Can a Father Expect Shared Child Custody in Texas?

dad pushing a kid on a bike

Lucas Paternity LawyerFor a father going through a divorce or a child custody case, the assumption may be that the mother will have the upper hand when decisions on child custody are being made. While this was certainly true in the past, under current Texas law, both parents have the opportunity to pursue equal child custody. Although no outcome is certain and circumstances change from case to case, it is important for a father to understand his rights in a divorce or child custody case. By working with an experienced fathers’ rights attorney, you can pursue your right to play an active role in your child’s life.

The Importance of Establishing Paternity

If you are not married to your child’s mother and would like to seek partial custody, the first step is to make sure that your paternity is legally acknowledged. If the mother of the child agrees that you are the father, you can both sign an Acknowledgment of Paternity (AOP) form. To establish paternity in cases when a biological relationship is uncertain, you may need to take a paternity test or adjudicate your paternity through the court. Once you establish paternity, you can legally seek the right to shared custody.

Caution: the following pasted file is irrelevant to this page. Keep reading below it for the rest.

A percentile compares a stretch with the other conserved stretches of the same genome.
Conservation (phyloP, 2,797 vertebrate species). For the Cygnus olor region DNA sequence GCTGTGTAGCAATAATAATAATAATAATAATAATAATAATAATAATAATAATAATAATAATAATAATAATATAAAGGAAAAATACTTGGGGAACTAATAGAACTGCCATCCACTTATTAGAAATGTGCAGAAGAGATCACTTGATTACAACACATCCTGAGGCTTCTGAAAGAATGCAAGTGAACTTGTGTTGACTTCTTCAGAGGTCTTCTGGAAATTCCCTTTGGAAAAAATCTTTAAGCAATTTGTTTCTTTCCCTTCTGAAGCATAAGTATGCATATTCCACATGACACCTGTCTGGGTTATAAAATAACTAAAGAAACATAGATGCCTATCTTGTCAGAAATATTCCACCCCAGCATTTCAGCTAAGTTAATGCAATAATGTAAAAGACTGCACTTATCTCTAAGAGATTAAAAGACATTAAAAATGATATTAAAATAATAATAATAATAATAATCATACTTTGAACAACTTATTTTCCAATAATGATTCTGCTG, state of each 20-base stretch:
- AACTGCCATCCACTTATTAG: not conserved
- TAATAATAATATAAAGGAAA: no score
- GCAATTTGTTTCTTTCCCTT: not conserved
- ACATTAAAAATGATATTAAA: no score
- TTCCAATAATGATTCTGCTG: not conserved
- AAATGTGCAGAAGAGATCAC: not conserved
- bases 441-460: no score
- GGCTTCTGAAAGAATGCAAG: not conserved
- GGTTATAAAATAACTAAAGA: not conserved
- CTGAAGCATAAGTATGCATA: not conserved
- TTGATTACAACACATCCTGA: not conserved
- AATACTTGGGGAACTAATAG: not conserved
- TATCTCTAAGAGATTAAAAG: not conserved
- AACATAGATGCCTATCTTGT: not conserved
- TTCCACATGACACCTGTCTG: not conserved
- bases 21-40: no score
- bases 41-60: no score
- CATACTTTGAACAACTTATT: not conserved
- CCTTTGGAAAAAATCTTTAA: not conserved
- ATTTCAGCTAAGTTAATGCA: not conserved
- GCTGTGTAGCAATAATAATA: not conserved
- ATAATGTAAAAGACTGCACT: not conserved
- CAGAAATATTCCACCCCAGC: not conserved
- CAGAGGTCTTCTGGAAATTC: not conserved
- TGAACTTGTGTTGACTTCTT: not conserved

Factors in a Texas Child Custody Case

During the divorce process or after the establishment of paternity, you may be able to work together to agree on a joint managing conservatorship. This plan should make decisions on a visitation schedule for both parents, the child’s primary residence, how the parents will share decision-making, and how to modify and enforce the order. This plan is subject to review and approval by the court, which will review it to make sure it meets the best interests of your child.  

If you are unable to agree on a joint managing conservatorship agreement, there will need to be a court hearing to determine each parent’s responsibilities. The court will consider factors including:

  • The physical, mental, and emotional needs of the child

  • Each parent’s ability to care for the child, including previous involvement in their upbringing

  • How close the parents live to each other and the effect that will have on the child’s routine

  • Any history of domestic violence between the parents or toward the child

If the child is at least 12 years old, their preferences can be taken into account as well.

The court could decide to grant the parents joint conservatorship, sole conservatorship to one parent, or in cases of abuse or neglect, it may restrict a parent’s access to the child.

Contact a Plano Fathers’ Rights Attorney

If you are a father who is looking for representation in a divorce, child custody case, or paternity case the Collin County family law attorney at Law Office of Brian Bagley can help. To schedule your free consultation, call our office at (972) 843-7158 today.


Share To: